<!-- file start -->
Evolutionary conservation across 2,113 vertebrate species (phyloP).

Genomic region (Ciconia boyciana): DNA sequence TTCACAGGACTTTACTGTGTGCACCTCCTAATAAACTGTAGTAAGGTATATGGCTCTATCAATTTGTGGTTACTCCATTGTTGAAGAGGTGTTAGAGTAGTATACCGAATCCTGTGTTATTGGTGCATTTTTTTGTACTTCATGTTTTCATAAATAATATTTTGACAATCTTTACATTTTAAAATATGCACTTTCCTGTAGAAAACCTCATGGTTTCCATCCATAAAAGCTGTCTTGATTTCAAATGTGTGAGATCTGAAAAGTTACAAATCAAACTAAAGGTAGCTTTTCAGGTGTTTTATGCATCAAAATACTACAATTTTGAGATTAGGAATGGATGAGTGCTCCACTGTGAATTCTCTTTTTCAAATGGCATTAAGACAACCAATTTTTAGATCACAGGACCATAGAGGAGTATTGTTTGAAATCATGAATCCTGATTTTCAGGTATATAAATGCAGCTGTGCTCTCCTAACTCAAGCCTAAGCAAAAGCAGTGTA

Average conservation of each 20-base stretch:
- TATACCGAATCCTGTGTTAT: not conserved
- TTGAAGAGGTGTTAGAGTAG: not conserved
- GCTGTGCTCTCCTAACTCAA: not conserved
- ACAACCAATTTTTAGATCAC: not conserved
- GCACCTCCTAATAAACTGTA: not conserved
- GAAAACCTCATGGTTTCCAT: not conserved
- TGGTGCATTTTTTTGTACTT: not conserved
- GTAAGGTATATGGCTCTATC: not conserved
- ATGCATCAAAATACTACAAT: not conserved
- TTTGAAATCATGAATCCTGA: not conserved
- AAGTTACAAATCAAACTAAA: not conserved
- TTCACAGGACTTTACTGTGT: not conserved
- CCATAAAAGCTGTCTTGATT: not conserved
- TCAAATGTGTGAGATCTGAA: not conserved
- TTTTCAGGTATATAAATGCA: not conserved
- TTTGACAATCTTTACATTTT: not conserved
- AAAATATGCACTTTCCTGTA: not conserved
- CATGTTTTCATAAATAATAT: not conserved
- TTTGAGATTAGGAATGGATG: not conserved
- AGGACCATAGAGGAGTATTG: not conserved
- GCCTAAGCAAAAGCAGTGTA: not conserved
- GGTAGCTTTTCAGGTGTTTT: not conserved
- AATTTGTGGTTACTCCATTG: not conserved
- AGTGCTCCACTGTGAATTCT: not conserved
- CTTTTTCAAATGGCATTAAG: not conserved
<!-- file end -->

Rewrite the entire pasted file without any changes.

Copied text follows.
Evolutionary conservation across 2,113 vertebrate species (phyloP).

Genomic region (Ciconia boyciana): DNA sequence TTCACAGGACTTTACTGTGTGCACCTCCTAATAAACTGTAGTAAGGTATATGGCTCTATCAATTTGTGGTTACTCCATTGTTGAAGAGGTGTTAGAGTAGTATACCGAATCCTGTGTTATTGGTGCATTTTTTTGTACTTCATGTTTTCATAAATAATATTTTGACAATCTTTACATTTTAAAATATGCACTTTCCTGTAGAAAACCTCATGGTTTCCATCCATAAAAGCTGTCTTGATTTCAAATGTGTGAGATCTGAAAAGTTACAAATCAAACTAAAGGTAGCTTTTCAGGTGTTTTATGCATCAAAATACTACAATTTTGAGATTAGGAATGGATGAGTGCTCCACTGTGAATTCTCTTTTTCAAATGGCATTAAGACAACCAATTTTTAGATCACAGGACCATAGAGGAGTATTGTTTGAAATCATGAATCCTGATTTTCAGGTATATAAATGCAGCTGTGCTCTCCTAACTCAAGCCTAAGCAAAAGCAGTGTA

Average conservation of each 20-base stretch:
- TATACCGAATCCTGTGTTAT: not conserved
- TTGAAGAGGTGTTAGAGTAG: not conserved
- GCTGTGCTCTCCTAACTCAA: not conserved
- ACAACCAATTTTTAGATCAC: not conserved
- GCACCTCCTAATAAACTGTA: not conserved
- GAAAACCTCATGGTTTCCAT: not conserved
- TGGTGCATTTTTTTGTACTT: not conserved
- GTAAGGTATATGGCTCTATC: not conserved
- ATGCATCAAAATACTACAAT: not conserved
- TTTGAAATCATGAATCCTGA: not conserved
- AAGTTACAAATCAAACTAAA: not conserved
- TTCACAGGACTTTACTGTGT: not conserved
- CCATAAAAGCTGTCTTGATT: not conserved
- TCAAATGTGTGAGATCTGAA: not conserved
- TTTTCAGGTATATAAATGCA: not conserved
- TTTGACAATCTTTACATTTT: not conserved
- AAAATATGCACTTTCCTGTA: not conserved
- CATGTTTTCATAAATAATAT: not conserved
- TTTGAGATTAGGAATGGATG: not conserved
- AGGACCATAGAGGAGTATTG: not conserved
- GCCTAAGCAAAAGCAGTGTA: not conserved
- GGTAGCTTTTCAGGTGTTTT: not conserved
- AATTTGTGGTTACTCCATTG: not conserved
- AGTGCTCCACTGTGAATTCT: not conserved
- CTTTTTCAAATGGCATTAAG: not conserved